Donald Trump. Photograph:( Reuters )
'Now it turns out not only don't they want to give us money for the wall, but they also don't want to give us the space to detain murderers, criminals, drug dealers, human smugglers Trump said.
The President of the United States, said Monday that it depends on the Democrats whether there will be a partial government shutdown again this weekend due to lack of funds, as he began a visit to the border with Mexico to continue his campaign in favour of the construction of a wall there.
"It's up to the Democrats," Donald Trump told reporters at the White House when asked if there will be another partial closure of the administration later this week.
On February 15 the legislation expires that temporarily provided funds to the government at the end of January, which put an end to a 35-day shutdown of numerous government activities due to disagreement over the financing of the wall that Trump wants to build on the border with Mexico.
A bipartisan committee with members of the lower house and the Senate has been negotiating for two weeks to reach an agreement on immigration that can adhere to a new budget, thus avoiding a repeat of the partial paralysis.
In such political climate, Trump travelled to the border city of El Paso, Texas, on Monday to hold his first rally this year, while former Democratic Congressman Beto O'Rourke prepares an alternative rally in the city at the same time.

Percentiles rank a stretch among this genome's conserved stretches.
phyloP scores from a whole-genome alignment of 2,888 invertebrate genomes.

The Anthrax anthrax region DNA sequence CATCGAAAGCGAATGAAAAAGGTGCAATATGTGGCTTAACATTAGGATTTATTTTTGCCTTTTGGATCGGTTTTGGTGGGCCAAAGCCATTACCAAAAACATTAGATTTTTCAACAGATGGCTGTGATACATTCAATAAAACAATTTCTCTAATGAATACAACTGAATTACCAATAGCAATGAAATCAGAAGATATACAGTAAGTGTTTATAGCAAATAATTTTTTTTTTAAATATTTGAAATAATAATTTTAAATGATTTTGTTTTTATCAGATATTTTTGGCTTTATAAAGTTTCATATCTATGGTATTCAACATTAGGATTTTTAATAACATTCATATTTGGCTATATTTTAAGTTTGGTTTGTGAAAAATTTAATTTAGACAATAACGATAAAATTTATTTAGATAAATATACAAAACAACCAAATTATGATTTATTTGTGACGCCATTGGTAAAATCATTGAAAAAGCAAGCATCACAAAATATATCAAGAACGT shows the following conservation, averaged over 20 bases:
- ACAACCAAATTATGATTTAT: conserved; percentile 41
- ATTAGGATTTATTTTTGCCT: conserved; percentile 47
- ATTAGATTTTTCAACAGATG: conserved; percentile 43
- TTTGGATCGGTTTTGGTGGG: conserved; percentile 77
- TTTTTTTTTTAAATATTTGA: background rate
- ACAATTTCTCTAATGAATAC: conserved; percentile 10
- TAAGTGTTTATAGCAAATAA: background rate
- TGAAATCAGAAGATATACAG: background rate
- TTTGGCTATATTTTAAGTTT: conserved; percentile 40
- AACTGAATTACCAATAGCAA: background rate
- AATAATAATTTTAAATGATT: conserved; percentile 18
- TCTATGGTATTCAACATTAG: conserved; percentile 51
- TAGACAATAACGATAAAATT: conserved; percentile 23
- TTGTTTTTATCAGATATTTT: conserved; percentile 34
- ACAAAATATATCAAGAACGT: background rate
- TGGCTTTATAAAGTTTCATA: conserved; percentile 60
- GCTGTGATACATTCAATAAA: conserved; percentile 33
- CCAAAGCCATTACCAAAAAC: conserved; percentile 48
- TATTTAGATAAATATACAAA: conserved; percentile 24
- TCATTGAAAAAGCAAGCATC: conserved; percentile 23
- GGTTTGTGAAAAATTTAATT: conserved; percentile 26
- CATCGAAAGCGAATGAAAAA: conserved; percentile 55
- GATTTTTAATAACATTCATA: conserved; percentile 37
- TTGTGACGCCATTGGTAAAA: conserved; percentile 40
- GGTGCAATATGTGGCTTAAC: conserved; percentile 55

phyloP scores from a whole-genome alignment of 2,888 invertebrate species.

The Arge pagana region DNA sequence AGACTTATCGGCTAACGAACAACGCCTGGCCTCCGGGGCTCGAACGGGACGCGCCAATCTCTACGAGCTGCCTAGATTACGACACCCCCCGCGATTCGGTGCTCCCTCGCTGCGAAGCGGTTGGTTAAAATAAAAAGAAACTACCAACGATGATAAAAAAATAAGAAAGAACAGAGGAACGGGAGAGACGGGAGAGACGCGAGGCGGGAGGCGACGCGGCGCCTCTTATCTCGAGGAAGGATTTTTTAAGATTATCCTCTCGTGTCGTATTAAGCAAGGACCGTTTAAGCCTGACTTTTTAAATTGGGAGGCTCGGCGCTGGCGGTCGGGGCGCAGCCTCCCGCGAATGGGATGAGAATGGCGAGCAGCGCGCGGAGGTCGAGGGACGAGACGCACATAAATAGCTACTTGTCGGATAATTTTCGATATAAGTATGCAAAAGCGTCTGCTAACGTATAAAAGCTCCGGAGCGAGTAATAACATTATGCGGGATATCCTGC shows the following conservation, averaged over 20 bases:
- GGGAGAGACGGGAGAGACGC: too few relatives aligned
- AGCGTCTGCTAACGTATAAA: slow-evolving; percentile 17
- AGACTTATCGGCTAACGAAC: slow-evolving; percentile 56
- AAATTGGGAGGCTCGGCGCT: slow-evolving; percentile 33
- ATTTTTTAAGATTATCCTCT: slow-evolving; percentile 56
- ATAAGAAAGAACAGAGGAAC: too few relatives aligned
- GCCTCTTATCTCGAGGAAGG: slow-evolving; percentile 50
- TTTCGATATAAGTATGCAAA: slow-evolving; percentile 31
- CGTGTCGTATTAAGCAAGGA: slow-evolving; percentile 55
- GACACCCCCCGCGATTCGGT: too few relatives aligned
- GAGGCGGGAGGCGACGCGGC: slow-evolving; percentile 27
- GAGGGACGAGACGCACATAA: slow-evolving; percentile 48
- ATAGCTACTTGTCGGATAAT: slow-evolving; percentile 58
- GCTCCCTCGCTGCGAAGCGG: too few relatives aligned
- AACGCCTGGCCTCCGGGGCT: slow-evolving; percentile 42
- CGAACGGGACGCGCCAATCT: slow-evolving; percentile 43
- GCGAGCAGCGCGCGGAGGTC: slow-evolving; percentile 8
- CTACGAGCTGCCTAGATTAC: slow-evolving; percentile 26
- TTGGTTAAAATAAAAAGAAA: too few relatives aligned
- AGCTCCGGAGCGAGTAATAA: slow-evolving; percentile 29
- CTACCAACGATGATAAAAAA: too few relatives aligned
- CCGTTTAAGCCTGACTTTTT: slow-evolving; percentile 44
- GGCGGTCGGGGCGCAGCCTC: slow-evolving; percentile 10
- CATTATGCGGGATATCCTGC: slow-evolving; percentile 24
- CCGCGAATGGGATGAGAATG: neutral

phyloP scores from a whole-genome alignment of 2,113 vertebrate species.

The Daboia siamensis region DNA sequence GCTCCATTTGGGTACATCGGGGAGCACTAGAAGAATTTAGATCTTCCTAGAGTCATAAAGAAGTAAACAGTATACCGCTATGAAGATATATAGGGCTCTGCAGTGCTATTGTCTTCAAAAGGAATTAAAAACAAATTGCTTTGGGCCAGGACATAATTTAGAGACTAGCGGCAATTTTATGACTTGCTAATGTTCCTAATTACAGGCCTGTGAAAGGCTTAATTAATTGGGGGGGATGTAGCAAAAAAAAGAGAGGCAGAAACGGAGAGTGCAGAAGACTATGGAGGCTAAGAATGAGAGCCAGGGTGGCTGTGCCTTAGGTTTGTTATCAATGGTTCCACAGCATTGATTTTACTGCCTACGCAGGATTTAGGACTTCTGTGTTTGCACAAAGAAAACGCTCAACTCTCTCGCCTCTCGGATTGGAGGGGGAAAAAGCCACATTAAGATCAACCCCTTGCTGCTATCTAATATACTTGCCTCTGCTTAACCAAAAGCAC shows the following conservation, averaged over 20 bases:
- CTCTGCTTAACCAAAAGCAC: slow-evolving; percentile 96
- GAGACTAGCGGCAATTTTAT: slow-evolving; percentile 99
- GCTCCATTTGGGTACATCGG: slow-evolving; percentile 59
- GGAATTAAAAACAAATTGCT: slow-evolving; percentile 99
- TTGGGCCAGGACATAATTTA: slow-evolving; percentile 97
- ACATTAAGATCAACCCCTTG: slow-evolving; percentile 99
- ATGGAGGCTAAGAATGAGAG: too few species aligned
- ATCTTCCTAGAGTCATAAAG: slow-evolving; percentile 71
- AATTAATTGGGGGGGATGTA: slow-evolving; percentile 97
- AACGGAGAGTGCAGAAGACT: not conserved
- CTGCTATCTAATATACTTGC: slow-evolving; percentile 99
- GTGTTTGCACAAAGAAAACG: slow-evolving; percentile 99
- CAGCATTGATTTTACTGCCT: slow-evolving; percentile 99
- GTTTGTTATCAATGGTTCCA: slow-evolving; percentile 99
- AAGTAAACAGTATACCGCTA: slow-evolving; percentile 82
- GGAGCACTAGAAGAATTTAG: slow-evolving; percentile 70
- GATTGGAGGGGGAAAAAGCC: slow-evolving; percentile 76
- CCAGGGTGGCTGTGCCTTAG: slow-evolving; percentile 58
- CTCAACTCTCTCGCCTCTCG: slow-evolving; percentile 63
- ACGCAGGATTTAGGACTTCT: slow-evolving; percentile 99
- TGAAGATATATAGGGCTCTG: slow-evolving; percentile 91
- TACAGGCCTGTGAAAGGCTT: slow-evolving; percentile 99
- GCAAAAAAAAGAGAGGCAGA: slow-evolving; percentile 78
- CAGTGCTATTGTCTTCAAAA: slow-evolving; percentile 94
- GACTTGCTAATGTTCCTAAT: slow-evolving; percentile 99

"We're going to El Paso... We have a line that is very long already... And I understand our competition's got a line, too, but it's a tiny, little line," the president said.
Trump lambasted a Democrats' plan to limit the number of beds Immigration and Customs Enforcement (ICE) can keep in their detention centres.
"Now it turns out not only don't they want to give us money for the wall, but they also don't want to give us the space to detain murderers, criminals, drug dealers, human smugglers," Trump said.
Trump's government last month asked Congress for $ 4.2 billion to support the maintenance of 52,000 beds in its immigrant detention centres, a notable increase from the current 40,000 beds.
Democrats believe that, with that increase, ICE is also trying to detain undocumented immigrants with no criminal record, and they want to use the current negotiations to set a limit of 35,520 beds for the rest of this fiscal year, including a maximum of 16,500 for US detainees.
ICE acting deputy director Matt Albence warned that cutting funds for the detention centres of his department would be "extremely damaging to public safety."
In a telephone press conference, Albence confirmed that the ICE detained some "20,000 or 22,000" undocumented people, who were captured inside the country, the majority with a criminal record, and claimed that a cut of funds would force his department to "release" some of them.